27th SOSS: Eyes on the sky
link U.S. Air Force photo: Airman 1st Class Chip Slack
U.S. Air Force Master Sgt. Clint Dykes, 27th Special Operations Support Squadron chief controller, scans the horizon for signs of incoming aerial assets Feb. 24 at Cannon Air Force Base. Dykes is dedicated to the training of his Airmen and furthering the success of the members of the 27th SOSS.
27th Special Operations Wing Public Affairs
A daily brief was given, equipment was gathered and the men and women of the 27th Special Operations Support Squadron air traffic control climbed the stairs toward another day of being a second set of eyes for Cannon’s aerial assets. As the New Mexican sky showed the first glorious signs of daybreak, the daily schedule was reviewed and planned out, and almost immediately, the chatter of the radio signaled the start of a new day.
Having a 360-degree view of the vast expanse that is Cannon Air Force Base, New Mexico, the Air Commandos that man the tower watch on a trained edge for the possible signs of error, and anticipate ways to mitigate them.
The 27th SOSS has ensured that 2014 was the safest year in aviation, garnering the titles of Air Force Air Traffic Control manager of the year for Air Force Special Operations Command and Air Force Air Traffic Controller of the Air Force as a whole.
“A day as an air traffic controller is very humbling,” said Master Sgt. Clint Dykes, 27th SOSS chief controller. “We love our job and we take it very seriously due to the importance of accuracy. The controllers strive toward excellence in all that they do, both locally and within the community; we are all about Team Cannon and helping the air warriors stay proficient.”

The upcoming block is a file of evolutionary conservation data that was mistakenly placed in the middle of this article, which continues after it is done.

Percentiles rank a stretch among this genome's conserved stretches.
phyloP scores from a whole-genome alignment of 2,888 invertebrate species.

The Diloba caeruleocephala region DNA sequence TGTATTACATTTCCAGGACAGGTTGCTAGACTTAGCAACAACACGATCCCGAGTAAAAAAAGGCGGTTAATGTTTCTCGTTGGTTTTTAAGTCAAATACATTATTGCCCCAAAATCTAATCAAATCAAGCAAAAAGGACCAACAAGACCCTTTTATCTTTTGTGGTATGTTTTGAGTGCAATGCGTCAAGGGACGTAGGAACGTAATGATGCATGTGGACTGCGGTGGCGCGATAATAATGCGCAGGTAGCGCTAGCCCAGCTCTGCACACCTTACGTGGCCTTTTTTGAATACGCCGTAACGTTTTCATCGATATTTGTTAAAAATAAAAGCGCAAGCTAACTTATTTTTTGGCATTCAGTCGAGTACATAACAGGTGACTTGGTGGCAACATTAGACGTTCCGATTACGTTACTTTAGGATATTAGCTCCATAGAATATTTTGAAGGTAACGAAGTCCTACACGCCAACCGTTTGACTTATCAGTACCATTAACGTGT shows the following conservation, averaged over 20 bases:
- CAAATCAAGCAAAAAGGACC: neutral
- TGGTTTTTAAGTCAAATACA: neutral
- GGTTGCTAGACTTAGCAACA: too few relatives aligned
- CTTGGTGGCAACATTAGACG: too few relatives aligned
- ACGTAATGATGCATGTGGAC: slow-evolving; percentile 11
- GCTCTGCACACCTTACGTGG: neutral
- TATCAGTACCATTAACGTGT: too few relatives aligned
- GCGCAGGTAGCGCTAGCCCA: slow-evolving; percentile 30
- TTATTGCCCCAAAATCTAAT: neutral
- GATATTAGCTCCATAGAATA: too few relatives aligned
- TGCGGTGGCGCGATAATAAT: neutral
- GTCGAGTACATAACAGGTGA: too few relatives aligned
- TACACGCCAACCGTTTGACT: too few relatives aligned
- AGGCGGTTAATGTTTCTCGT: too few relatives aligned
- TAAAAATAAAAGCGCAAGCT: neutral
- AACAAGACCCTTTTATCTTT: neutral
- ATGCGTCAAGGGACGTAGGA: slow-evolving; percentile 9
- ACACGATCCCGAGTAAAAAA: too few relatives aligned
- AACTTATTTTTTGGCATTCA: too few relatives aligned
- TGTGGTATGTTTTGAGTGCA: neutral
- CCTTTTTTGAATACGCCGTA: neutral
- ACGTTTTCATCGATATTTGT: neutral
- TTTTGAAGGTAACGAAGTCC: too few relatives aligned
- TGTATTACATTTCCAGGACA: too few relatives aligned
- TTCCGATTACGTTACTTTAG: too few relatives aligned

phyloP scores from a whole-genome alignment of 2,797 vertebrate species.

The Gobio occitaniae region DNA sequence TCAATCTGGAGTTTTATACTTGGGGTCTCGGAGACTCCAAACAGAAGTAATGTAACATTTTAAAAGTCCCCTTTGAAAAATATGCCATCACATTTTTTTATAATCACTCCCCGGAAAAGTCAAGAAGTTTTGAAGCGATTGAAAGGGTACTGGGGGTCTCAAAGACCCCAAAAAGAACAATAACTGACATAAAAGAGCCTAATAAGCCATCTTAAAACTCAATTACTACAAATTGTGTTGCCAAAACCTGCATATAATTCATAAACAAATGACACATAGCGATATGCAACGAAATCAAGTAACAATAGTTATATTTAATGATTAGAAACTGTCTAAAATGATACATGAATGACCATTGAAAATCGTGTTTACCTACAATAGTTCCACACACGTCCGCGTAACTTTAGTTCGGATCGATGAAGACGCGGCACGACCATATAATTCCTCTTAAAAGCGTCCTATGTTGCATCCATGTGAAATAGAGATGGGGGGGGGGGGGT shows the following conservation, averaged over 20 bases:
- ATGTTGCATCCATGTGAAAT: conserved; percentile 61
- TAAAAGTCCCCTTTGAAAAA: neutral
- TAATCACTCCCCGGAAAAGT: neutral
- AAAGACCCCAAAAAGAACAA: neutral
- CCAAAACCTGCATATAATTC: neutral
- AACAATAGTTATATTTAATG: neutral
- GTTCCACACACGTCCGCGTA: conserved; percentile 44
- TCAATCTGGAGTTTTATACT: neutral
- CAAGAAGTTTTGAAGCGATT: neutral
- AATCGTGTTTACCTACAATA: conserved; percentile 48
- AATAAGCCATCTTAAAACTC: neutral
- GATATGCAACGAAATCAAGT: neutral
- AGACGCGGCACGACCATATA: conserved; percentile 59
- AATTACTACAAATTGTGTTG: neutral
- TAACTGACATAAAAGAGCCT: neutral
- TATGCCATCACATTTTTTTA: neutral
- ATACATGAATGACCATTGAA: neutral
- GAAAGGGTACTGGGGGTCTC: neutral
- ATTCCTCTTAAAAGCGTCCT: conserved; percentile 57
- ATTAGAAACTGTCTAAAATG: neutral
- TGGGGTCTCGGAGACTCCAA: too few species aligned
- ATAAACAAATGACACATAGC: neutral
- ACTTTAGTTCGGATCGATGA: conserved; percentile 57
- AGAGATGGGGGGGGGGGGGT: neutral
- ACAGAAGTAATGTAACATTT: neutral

Air traffic controllers at Cannon safely execute roughly 31,000 operations annually, and have 34 controllers who support 12 types of aerial assets and nine diverse flying squadrons.
While air traffic control is a broad job title, it is split into two distinct sections. There is the tower, which is incredibly fast-paced as these Air Commandos are responsible for a much smaller airspace; and then there is Radar Approach Control. RAPCON puts Airmen in a position where they are looking at the airspace in a much bigger picture that goes beyond the Cannon airfield.
Last year was big for Cannon’s Air Commandos. The landscape of the base has evolved in order to create an environment for Airmen and their families to thrive, and men and women of Team Cannon have watched as $2.1 Billion in construction projects have changed the face of Cannon. While these highly-anticipated projects were welcomed by all, they created an added challenge for the Airmen both in the tower and the RAPCON.
“We had to flex in order to accommodate all of the changes Cannon was enduring,” said Dykes. “Certain airspaces and runways had to be reassessed to simultaneously accomplish the mission and aid the various construction projects.”
“Supporting nine different squadrons and 12 airframes can get a little hectic at times, with Air Commandos coming in and doing their tactical approaches, which keeps them sharp and ready to go down range,” he continued. “At the end of the day, we have a job to do just like everyone else; we are just trying to do our part by ensuring the safety of our Air Commandos and the accomplishment of both the ATC mission, and overall mission here at Cannon.”